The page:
The Medieval Review 15.04.09


Bull, Marcus, and Damien Kempf. Writing the Early Crusades: Text, Transmission and Memory. Woodbridge: The Boydell Press, 2014. Pp. x, 174. $90.00 (hardback). ISBN: 9781843839200 (hardback).



Reviewed by:


Elizabeth Lapina
University of Wisconsin--Madison
lapina@wisc.edu

Although an outsider to the field of crusader studies might find this hard to believe, crucial aspects of the First Crusade have suffered from a shortage of scholarly attention. There are more extant accounts of the crusade than of any other event until the early modern period. Until recently, none of them have received sufficient attention as unique cultural artefacts in their own right. Writing the Early Crusades: Texts, Transmission and Memory, a volume of twelve articles edited by Marcus Bull and Damien Kempf, demonstrates that a lot of exciting work is being done to fill this gap and that a lot of work still remains to be done.

All of the articles in the volume are of high quality, while some are stellar. They approach the theme of the volume from a variety of different angles and often complement each other nicely. In the first article, Steven Biddlecombe demonstrates that careful attention to the sources can contribute a good deal to old debates, in this case those about Western attitudes towards Eastern Christians. Biddlecombe argues that the chronicler Baldric of Bourgueil perceived both Western and Eastern Christians as belonging to one "family of Christ." In this, Baldric differed from several other chronicles, who saw Eastern Christians as little better than the "infidels." Baldric's vision had the advantage of making crusading more understandable to the aristocracy, who were acutely aware of the obligations, including protection and vengeance, entailed by blood-related kinship. Jay Rubenstein begins his article by reminding the reader that many of the sources of the First Crusade were works-in-progress for many years as the authors continued to revise and add to them. Guibert of Nogent's Dei Gesta Per Francos and Fulcher of Chartres' Historia Hierosolymitana are two notable examples. Rubenstein argues that although the early versions of either chronicle do not survive, it is possible to reconstruct them at least to some extent through careful examination of extant manuscripts. Also, Rubenstein discusses the similarities between Guibert's chronicle and that of Albert of Aachen, which he explains by the authors' reliance on the same or similar "oral, performed sources." The article provides a glimpse into how medieval writers of history worked and also into how the ideas and attitudes of contemporaries of the First Crusade changed over time. In the third article, Peter Frankopan makes it clear that in order to understand better the relations between crusaders and the Byzantines, one needs to examine the reign of Emperor Alexius in its entirety. For instance, Frankopan draws attention to the plot of Nikephoros Diogenes against Alexius in 1094, which crusader historians might be tempted to dismiss as irrelevant, but which influences the dealings between the Emperor and crusaders several years later. Frankopan also claims that modern historians' evaluation of the main source for Alexius's reign, Anna Comnena's Alexiad, as "emotional, partial and misleading" has more to do with many historians' prejudices against female authors than with the source itself. He argues that the Alexiad is at once "more complex," "more nuanced" and more accurate than many have assumed. Luigi Russo discusses two undervalued narratives of the First Crusade produced in Monte Cassino: the Chronica Monasterii Casinensis and the later Historia de via et recuperatione Antiochiae atque Ierusolymarum. Like Rubenstein, he also warns against treating sources in a "monolithic fashion" without regard for the processes of their production. He invites historians to pay greater attention to "the geography of historical memory," more specifically the institution where a particular source was produced. Léan Ní Chléirigh examines the uses of the words peregrinatio and peregrinus in a series of chronicles. She debunks the idea that the chronicles tended to use them to mean something neutral akin to "travel" and argues that they saw crusader (and crusaders saw themselves) as bona fide pilgrims, despite the fact that many of them were armed. Carol Sweetenham attempts to gain a better understanding of oral sources that informed most of the sources. Her focus is on anecdotes, stories that focus on individuals, such as that of Rainald Porchet's head laughing when picked up. Sweetenham argues that these anecdotes contain traces of oral "conversations" (which, of course, does not mean that the events described had really happened). She also demonstrates that these anecdotes, different versions of which can be found in several sources, allow us to study the process of the creation of myths and legends of the First Crusade. Nicholas L. Paul studies references to the gates of Jerusalem in several sources of the First Crusade. These sources mention crusaders breaching the same gates, from which Western Christian pilgrims supposedly had been chased away before. This story allowed chroniclers to represent the capture of Jerusalem as vengeance for the (most probably imagined) mistreatment of their predecessors. Three articles are dedicated to the chronicle of Robert, a monk in Normandy, who rewrote the anonymous Gesta Francorum. James Naus, like Russo, is interested in "the geography of memory." In his article, Naus claimed that Robert the Monk strove the paint Hugh of Vermandois, a crusader and younger brother of King Philip I of France, in the best possible light in order to reverse what he saw as the French royalty's cooling towards the monastery of Saint-Remy at Rheims. For Naus, the crucial date is 1108, when King Louis VI of France was crowned at Orléans, rather than Rheims. Robert's chronicle was a response to this slight. Damien Kempf asks the question of why Robert's chronicle, one of whose aims was to promote the Capetian monarchy, had such a 'triumphant' reception in German-speaking areas. An examination of relevant manuscripts leads Kempf to attribute it, first, to the use of the text by the Cistercians and, second, to the appeal of the "theologico-political" view of the First Crusade to Frederick Barbarossa and his entourage. Marcus Bull's article examines the relationship between Robert's chronicle and the Historia Vie Hierosolimitane written by Gilo of Paris and then added to the so-called Charleville Poet. Bull argued against the widely accepted explanation of the similarities between Robert's and Gilo's texts through a now-lost source known to both authors. While Gilo must have had access to Robert's chronicle, a careful analysis of the text demonstrates there is no need to evoke a missing source to explain Robert's creativity. William J. Purkis provides a fresh prospective on the memory of the First Crusade. He reminds the reader that many contemporaries of the First Crusade clearly perceived it as something unprecedented. A retrospective appropriation of the crusade's memory, however, came to coexist with this belief, as many authors "discovered" similar instances of ideological standoff between Christians and Muslims at the time of King Arthur, Charles Martel, and Charlemagne. Also, others tried to knock the First Crusade down from its pedestal and located new beginnings when it came to interfaith warfare during their own time. In the last article of the volume, Laura Ashe confronts an important and as yet unresolved dilemma of "the relation between the crusade movement and the knightly ideal of chivalry." Did the existence of milites Christi fighting against the "infidel" in the Holy Land lead to celebration and codification of knighthood? Ashe's answer is "yes" when it comes to framework and "no" when it comes to content of chivalry. The emergence of chivalry is best understood not in the context of crusades, but, for example, in that of aristocratic resistance to the growth of royal power.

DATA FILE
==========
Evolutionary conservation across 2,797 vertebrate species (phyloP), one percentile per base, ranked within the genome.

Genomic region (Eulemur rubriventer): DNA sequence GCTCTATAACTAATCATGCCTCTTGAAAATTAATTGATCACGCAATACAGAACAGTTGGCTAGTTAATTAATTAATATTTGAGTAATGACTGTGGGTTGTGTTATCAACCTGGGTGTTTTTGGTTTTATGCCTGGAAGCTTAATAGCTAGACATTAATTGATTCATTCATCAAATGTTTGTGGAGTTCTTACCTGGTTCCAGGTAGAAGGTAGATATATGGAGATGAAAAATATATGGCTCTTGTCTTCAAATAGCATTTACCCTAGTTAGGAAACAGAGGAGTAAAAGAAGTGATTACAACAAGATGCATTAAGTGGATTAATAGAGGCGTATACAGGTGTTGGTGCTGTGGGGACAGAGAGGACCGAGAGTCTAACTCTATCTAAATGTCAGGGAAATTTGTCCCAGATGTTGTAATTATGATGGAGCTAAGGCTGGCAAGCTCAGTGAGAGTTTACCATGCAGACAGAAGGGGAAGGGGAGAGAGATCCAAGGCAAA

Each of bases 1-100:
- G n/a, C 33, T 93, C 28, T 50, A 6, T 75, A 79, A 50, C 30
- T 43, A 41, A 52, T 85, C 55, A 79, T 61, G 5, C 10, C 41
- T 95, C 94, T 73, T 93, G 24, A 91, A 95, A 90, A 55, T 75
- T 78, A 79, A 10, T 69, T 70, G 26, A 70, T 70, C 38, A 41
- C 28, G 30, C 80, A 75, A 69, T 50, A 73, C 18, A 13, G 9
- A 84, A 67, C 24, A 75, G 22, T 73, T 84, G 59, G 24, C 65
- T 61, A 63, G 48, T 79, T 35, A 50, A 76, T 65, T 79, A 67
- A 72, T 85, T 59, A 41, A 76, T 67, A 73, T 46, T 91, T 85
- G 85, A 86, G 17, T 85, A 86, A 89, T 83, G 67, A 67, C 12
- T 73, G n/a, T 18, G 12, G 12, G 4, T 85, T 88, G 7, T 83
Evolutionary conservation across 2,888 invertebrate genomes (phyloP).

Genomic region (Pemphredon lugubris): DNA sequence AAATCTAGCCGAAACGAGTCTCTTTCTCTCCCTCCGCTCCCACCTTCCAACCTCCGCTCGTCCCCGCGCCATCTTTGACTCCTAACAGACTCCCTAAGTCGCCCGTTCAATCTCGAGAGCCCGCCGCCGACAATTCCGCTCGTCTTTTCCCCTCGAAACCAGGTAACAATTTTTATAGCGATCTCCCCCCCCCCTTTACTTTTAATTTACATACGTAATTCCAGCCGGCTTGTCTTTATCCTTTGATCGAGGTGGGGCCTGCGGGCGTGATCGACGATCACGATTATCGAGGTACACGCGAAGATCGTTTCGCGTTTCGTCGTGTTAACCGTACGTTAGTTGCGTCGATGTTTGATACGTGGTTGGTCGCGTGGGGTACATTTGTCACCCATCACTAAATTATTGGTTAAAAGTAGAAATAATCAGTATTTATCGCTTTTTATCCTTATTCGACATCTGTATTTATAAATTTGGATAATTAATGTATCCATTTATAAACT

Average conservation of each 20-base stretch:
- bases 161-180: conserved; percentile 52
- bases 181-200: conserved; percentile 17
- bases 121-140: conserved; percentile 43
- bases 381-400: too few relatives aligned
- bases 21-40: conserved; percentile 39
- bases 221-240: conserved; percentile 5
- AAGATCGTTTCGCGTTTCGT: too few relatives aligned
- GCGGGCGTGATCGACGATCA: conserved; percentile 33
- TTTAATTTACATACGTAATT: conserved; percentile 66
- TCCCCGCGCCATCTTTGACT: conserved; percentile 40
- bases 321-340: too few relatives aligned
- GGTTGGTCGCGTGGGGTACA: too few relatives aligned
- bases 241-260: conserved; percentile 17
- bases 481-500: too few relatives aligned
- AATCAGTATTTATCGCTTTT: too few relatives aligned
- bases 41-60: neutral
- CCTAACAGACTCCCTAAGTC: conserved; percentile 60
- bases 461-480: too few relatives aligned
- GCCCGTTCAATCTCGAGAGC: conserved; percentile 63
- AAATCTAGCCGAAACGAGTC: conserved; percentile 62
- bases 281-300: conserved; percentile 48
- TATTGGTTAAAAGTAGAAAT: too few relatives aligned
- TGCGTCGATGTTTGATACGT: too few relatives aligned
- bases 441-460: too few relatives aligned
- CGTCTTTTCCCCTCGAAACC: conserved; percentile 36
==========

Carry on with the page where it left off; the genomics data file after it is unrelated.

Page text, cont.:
The shortcomings of this volume are minor and, in some cases, unavoidable. Among the latter is the fact that many of the authors rely on old editions of Robert the Monk and Baldric of Bourgueil, while new ones (the first by Marcus Bull and Damien Kempf and the second by Steven Biddlecombe) were about to come out. While implicit dialogue between the articles is fascinating, one sometimes wishes for it to have been more explicit. Finally, it is a pity that there is no thematic index.

It is to the credit of the volume that it leaves the reader hungry for more. The introduction and many of the articles propose a variety of methodologies and also indicate more specific venues for future studies. The volume is an important milestone in a journey that, in many ways, has only just started. It should be of great use both to historians of crusades and to historians of medieval historiography for many years to come.



Copyright (c) 2015 Elizabeth Lapina